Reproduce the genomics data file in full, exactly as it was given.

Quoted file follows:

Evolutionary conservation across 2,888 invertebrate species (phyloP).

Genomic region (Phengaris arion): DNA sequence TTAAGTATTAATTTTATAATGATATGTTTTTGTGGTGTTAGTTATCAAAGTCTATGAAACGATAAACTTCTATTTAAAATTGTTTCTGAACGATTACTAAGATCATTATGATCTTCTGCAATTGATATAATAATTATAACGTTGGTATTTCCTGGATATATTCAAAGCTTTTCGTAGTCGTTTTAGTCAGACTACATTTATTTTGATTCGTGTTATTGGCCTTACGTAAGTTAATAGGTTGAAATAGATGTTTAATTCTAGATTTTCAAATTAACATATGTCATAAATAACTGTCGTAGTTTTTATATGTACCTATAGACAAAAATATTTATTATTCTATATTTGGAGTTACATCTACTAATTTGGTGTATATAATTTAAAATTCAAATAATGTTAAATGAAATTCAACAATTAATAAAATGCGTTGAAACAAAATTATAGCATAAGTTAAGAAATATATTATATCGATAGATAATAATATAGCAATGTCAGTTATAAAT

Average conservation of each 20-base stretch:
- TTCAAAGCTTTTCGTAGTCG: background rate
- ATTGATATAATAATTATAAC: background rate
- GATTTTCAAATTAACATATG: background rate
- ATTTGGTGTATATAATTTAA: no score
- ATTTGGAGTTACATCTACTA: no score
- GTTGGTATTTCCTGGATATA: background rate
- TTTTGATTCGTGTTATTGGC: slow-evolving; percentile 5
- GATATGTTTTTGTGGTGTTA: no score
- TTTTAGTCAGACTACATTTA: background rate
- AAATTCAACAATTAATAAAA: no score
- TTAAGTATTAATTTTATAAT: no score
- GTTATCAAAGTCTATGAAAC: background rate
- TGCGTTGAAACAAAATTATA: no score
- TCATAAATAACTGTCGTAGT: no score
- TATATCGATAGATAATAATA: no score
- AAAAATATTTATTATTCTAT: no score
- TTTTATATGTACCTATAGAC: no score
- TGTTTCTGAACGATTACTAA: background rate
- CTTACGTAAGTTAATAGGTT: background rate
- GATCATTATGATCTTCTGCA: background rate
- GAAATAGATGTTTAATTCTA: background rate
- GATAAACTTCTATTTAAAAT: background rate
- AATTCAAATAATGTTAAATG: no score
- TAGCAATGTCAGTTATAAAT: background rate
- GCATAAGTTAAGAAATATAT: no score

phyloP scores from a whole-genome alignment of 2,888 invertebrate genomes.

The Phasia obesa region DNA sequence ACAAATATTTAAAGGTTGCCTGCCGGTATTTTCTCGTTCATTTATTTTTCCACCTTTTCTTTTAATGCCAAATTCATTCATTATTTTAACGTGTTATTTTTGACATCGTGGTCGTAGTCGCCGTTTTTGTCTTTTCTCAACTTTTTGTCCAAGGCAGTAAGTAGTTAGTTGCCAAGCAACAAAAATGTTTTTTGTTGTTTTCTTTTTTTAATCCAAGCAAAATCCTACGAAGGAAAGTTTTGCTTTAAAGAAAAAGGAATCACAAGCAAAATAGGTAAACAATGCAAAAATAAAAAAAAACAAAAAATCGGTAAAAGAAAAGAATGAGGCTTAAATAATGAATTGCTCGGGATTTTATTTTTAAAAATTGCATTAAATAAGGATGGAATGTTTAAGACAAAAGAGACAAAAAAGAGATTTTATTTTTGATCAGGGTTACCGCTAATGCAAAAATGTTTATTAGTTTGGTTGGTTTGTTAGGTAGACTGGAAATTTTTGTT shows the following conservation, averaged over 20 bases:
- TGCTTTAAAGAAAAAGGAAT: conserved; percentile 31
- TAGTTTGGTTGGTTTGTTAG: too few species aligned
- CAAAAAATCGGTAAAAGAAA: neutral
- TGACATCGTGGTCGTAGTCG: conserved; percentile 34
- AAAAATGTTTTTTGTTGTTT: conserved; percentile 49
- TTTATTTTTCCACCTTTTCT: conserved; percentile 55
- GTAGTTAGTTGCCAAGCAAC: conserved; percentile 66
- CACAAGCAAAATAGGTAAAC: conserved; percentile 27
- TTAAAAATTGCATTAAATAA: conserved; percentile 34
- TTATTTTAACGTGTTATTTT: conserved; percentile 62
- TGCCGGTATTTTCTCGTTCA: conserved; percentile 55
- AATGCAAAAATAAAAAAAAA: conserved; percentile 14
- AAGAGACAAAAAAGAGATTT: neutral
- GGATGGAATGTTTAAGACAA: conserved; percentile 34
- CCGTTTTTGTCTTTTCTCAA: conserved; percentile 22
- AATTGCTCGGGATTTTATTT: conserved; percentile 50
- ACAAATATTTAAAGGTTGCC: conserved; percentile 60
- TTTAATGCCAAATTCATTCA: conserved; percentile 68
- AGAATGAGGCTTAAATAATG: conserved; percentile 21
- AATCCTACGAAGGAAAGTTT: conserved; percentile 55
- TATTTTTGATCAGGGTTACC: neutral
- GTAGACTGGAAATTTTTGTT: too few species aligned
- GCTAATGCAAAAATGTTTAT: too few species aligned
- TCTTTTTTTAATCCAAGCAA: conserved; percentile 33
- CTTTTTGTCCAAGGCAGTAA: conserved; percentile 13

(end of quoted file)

Evolutionary conservation across 2,888 invertebrate species (phyloP).

Genomic region (Phengaris arion): DNA sequence TTAAGTATTAATTTTATAATGATATGTTTTTGTGGTGTTAGTTATCAAAGTCTATGAAACGATAAACTTCTATTTAAAATTGTTTCTGAACGATTACTAAGATCATTATGATCTTCTGCAATTGATATAATAATTATAACGTTGGTATTTCCTGGATATATTCAAAGCTTTTCGTAGTCGTTTTAGTCAGACTACATTTATTTTGATTCGTGTTATTGGCCTTACGTAAGTTAATAGGTTGAAATAGATGTTTAATTCTAGATTTTCAAATTAACATATGTCATAAATAACTGTCGTAGTTTTTATATGTACCTATAGACAAAAATATTTATTATTCTATATTTGGAGTTACATCTACTAATTTGGTGTATATAATTTAAAATTCAAATAATGTTAAATGAAATTCAACAATTAATAAAATGCGTTGAAACAAAATTATAGCATAAGTTAAGAAATATATTATATCGATAGATAATAATATAGCAATGTCAGTTATAAAT

Average conservation of each 20-base stretch:
- TTCAAAGCTTTTCGTAGTCG: background rate
- ATTGATATAATAATTATAAC: background rate
- GATTTTCAAATTAACATATG: background rate
- ATTTGGTGTATATAATTTAA: no score
- ATTTGGAGTTACATCTACTA: no score
- GTTGGTATTTCCTGGATATA: background rate
- TTTTGATTCGTGTTATTGGC: slow-evolving; percentile 5
- GATATGTTTTTGTGGTGTTA: no score
- TTTTAGTCAGACTACATTTA: background rate
- AAATTCAACAATTAATAAAA: no score
- TTAAGTATTAATTTTATAAT: no score
- GTTATCAAAGTCTATGAAAC: background rate
- TGCGTTGAAACAAAATTATA: no score
- TCATAAATAACTGTCGTAGT: no score
- TATATCGATAGATAATAATA: no score
- AAAAATATTTATTATTCTAT: no score
- TTTTATATGTACCTATAGAC: no score
- TGTTTCTGAACGATTACTAA: background rate
- CTTACGTAAGTTAATAGGTT: background rate
- GATCATTATGATCTTCTGCA: background rate
- GAAATAGATGTTTAATTCTA: background rate
- GATAAACTTCTATTTAAAAT: background rate
- AATTCAAATAATGTTAAATG: no score
- TAGCAATGTCAGTTATAAAT: background rate
- GCATAAGTTAAGAAATATAT: no score

phyloP scores from a whole-genome alignment of 2,888 invertebrate genomes.

The Phasia obesa region DNA sequence ACAAATATTTAAAGGTTGCCTGCCGGTATTTTCTCGTTCATTTATTTTTCCACCTTTTCTTTTAATGCCAAATTCATTCATTATTTTAACGTGTTATTTTTGACATCGTGGTCGTAGTCGCCGTTTTTGTCTTTTCTCAACTTTTTGTCCAAGGCAGTAAGTAGTTAGTTGCCAAGCAACAAAAATGTTTTTTGTTGTTTTCTTTTTTTAATCCAAGCAAAATCCTACGAAGGAAAGTTTTGCTTTAAAGAAAAAGGAATCACAAGCAAAATAGGTAAACAATGCAAAAATAAAAAAAAACAAAAAATCGGTAAAAGAAAAGAATGAGGCTTAAATAATGAATTGCTCGGGATTTTATTTTTAAAAATTGCATTAAATAAGGATGGAATGTTTAAGACAAAAGAGACAAAAAAGAGATTTTATTTTTGATCAGGGTTACCGCTAATGCAAAAATGTTTATTAGTTTGGTTGGTTTGTTAGGTAGACTGGAAATTTTTGTT shows the following conservation, averaged over 20 bases:
- TGCTTTAAAGAAAAAGGAAT: conserved; percentile 31
- TAGTTTGGTTGGTTTGTTAG: too few species aligned
- CAAAAAATCGGTAAAAGAAA: neutral
- TGACATCGTGGTCGTAGTCG: conserved; percentile 34
- AAAAATGTTTTTTGTTGTTT: conserved; percentile 49
- TTTATTTTTCCACCTTTTCT: conserved; percentile 55
- GTAGTTAGTTGCCAAGCAAC: conserved; percentile 66
- CACAAGCAAAATAGGTAAAC: conserved; percentile 27
- TTAAAAATTGCATTAAATAA: conserved; percentile 34
- TTATTTTAACGTGTTATTTT: conserved; percentile 62
- TGCCGGTATTTTCTCGTTCA: conserved; percentile 55
- AATGCAAAAATAAAAAAAAA: conserved; percentile 14
- AAGAGACAAAAAAGAGATTT: neutral
- GGATGGAATGTTTAAGACAA: conserved; percentile 34
- CCGTTTTTGTCTTTTCTCAA: conserved; percentile 22
- AATTGCTCGGGATTTTATTT: conserved; percentile 50
- ACAAATATTTAAAGGTTGCC: conserved; percentile 60
- TTTAATGCCAAATTCATTCA: conserved; percentile 68
- AGAATGAGGCTTAAATAATG: conserved; percentile 21
- AATCCTACGAAGGAAAGTTT: conserved; percentile 55
- TATTTTTGATCAGGGTTACC: neutral
- GTAGACTGGAAATTTTTGTT: too few species aligned
- GCTAATGCAAAAATGTTTAT: too few species aligned
- TCTTTTTTTAATCCAAGCAA: conserved; percentile 33
- CTTTTTGTCCAAGGCAGTAA: conserved; percentile 13